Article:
10 Million kroner for verification funding

The Norwegian Research Council has granted 10 million Norwegian Kroner to fund the verification of fibre optic based tunnel monitoring technology being developed at CMR. CMR is carrying out the main research components of this project. The project is lead by Bergen Teknologioverføring (BTO), with Trafsys AS as industrial partner.

07.06.2017 by Jeremy Cook

10 Million kroner for verification funding

Illustration-photo from the Lærdal tunnel.(Kunderka, Bania. Public domain via Wikimedia Commons)

CMR’s technology can detect vibrations induced by traffic occurring over several kilometres of fibre installed along a tunnel.

 

Advanced Big Data analysis

The technology works by measuring thousands of laser pulses that are been sent into an optical fibre and reflected back. The reflected laser pulses contain information about the vibration pattern along the fibre. This results in large amounts of data, even in just a short time span. CMR has developed advanced data analysis algorithms that enables break down of the reflected laser pulses into different vibration frequencies. From this information about the traffic, down to individual vehicles can be extracted.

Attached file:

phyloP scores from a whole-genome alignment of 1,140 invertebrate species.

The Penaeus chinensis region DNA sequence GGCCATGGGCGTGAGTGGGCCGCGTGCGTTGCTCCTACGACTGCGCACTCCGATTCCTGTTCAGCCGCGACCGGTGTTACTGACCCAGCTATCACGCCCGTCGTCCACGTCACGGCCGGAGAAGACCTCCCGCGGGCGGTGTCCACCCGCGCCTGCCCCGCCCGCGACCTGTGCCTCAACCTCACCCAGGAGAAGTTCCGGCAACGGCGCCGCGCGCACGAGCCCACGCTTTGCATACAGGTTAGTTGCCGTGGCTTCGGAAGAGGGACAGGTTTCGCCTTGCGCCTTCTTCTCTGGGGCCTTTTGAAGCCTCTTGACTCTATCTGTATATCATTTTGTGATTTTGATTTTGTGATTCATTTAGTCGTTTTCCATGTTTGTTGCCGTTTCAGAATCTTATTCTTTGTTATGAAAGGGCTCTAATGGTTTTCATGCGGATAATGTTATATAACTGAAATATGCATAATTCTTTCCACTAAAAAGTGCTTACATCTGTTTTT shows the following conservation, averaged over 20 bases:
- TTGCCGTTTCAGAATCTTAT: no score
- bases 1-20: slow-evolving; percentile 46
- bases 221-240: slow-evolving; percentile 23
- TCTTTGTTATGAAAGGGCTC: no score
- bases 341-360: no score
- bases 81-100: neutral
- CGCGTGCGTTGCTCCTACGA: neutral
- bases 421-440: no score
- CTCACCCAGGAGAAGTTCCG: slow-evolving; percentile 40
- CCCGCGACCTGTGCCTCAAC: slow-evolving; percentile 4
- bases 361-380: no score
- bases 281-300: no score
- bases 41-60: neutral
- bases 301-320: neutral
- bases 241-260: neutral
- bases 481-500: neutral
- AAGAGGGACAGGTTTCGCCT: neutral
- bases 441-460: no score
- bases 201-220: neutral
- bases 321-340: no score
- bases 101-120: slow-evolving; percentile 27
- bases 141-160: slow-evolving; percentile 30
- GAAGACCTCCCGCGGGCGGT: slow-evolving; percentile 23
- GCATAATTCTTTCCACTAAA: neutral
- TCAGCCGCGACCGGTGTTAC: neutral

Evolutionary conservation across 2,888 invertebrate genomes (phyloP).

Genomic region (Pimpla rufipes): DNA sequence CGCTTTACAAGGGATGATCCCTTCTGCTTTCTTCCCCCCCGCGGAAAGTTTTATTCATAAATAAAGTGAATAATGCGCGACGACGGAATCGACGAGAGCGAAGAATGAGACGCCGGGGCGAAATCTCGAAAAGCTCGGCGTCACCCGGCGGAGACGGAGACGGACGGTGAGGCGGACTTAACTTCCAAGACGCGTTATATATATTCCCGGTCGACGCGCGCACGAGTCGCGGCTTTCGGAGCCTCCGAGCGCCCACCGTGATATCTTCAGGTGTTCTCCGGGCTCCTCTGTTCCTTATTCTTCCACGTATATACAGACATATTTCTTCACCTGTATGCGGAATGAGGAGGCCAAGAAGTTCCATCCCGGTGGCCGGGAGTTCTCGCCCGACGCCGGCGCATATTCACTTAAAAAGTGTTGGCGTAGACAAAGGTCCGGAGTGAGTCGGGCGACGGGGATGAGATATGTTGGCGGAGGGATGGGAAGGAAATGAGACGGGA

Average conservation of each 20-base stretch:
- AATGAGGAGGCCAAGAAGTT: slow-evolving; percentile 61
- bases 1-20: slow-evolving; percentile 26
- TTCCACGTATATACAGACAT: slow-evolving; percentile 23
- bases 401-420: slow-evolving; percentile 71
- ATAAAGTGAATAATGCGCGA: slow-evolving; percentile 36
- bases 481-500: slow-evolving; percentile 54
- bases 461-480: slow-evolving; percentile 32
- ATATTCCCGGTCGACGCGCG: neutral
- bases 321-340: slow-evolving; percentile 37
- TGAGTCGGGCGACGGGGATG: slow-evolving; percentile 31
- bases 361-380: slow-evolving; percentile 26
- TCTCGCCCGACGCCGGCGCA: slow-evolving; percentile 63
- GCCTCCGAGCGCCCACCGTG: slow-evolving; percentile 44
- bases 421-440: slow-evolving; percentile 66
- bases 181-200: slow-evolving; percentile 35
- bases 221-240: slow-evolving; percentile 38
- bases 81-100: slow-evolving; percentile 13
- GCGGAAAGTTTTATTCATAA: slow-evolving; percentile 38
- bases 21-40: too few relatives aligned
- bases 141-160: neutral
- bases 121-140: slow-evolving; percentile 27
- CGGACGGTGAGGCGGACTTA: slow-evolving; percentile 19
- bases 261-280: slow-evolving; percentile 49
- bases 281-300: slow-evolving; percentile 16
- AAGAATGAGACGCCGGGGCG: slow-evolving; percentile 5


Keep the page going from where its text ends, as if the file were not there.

The technology can report where vibrations occur along the fibre to a high degree of accuracy, and so can be used to pinpoint the exact locations of individual vehicles as traffic passes through the tunnel.

Other applications

Besides traffic flow monitoring, potential applications of this technology include geophysical measurements such as seismic monitoring, continuous monitoring of pipelines and perimeter security monitoring. A comprehensive research of other applicable markets forms part of the verification project.

CMR are also participating in projects with the aim of reducing global warming where Carbon Dioxide is injected into geological formations for storage. Current projects include adapting the technology to serve as an early warning system for CO2 injection and  storage in geological formations.